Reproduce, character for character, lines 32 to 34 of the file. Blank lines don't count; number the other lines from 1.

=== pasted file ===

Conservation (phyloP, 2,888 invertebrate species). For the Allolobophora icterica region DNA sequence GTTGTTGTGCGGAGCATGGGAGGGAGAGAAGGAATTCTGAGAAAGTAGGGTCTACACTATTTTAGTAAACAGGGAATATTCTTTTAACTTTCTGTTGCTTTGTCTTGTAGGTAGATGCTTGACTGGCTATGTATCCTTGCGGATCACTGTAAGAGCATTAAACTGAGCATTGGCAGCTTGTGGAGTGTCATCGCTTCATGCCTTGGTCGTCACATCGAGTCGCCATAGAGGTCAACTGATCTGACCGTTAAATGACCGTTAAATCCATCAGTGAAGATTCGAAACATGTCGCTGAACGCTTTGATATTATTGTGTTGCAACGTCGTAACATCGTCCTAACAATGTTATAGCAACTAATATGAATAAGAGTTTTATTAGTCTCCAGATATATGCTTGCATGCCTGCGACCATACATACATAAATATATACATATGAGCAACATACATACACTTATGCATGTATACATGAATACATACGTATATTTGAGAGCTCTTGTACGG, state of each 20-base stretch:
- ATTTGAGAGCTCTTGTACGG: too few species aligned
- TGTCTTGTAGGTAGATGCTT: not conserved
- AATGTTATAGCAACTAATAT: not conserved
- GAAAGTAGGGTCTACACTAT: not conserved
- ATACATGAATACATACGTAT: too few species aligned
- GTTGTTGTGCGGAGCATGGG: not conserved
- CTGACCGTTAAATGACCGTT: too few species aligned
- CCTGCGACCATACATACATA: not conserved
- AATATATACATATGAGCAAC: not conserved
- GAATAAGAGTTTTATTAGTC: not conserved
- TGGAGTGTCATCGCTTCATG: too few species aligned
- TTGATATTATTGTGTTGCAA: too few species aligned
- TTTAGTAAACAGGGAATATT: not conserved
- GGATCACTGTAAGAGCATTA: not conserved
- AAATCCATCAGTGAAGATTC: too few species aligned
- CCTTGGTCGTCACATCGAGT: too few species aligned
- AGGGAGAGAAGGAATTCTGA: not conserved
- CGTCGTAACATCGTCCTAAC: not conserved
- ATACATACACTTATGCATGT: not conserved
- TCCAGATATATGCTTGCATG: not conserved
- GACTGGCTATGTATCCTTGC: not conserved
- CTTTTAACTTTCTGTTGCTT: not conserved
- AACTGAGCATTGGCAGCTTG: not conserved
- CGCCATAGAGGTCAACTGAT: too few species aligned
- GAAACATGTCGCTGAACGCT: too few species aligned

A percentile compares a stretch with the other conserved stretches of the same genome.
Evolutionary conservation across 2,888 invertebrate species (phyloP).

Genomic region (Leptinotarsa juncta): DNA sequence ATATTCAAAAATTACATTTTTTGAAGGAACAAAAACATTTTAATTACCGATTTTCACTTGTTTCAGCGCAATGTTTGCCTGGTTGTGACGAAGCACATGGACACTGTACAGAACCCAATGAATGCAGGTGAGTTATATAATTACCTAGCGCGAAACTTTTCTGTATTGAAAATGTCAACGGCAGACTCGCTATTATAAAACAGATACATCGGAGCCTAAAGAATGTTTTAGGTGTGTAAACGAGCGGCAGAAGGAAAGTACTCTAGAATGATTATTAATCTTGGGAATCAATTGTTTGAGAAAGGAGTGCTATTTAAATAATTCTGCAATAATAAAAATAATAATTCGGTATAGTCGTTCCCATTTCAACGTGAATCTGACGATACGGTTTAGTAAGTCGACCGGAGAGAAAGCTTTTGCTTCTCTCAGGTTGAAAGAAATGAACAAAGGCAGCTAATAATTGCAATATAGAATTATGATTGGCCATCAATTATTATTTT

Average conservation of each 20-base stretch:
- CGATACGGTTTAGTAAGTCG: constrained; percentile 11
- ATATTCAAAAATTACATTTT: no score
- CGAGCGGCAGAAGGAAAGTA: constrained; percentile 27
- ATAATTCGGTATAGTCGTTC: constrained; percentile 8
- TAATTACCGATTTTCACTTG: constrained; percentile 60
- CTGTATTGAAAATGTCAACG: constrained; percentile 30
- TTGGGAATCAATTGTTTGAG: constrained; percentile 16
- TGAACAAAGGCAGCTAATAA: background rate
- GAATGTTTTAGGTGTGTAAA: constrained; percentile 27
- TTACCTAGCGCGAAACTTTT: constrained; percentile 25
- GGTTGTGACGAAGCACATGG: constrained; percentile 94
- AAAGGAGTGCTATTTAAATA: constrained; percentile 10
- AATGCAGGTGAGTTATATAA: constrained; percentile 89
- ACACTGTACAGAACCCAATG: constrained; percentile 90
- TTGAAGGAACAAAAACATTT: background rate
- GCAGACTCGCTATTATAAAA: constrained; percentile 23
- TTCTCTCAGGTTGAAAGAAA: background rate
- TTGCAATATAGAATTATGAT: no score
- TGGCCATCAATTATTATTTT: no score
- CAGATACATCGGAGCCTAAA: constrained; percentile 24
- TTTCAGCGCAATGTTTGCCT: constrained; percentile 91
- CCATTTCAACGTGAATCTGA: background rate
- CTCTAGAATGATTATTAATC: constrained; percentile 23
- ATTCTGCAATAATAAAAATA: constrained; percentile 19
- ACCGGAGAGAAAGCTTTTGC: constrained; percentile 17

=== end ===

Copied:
- ATATTCAAAAATTACATTTT: no score
- CGAGCGGCAGAAGGAAAGTA: constrained; percentile 27
- ATAATTCGGTATAGTCGTTC: constrained; percentile 8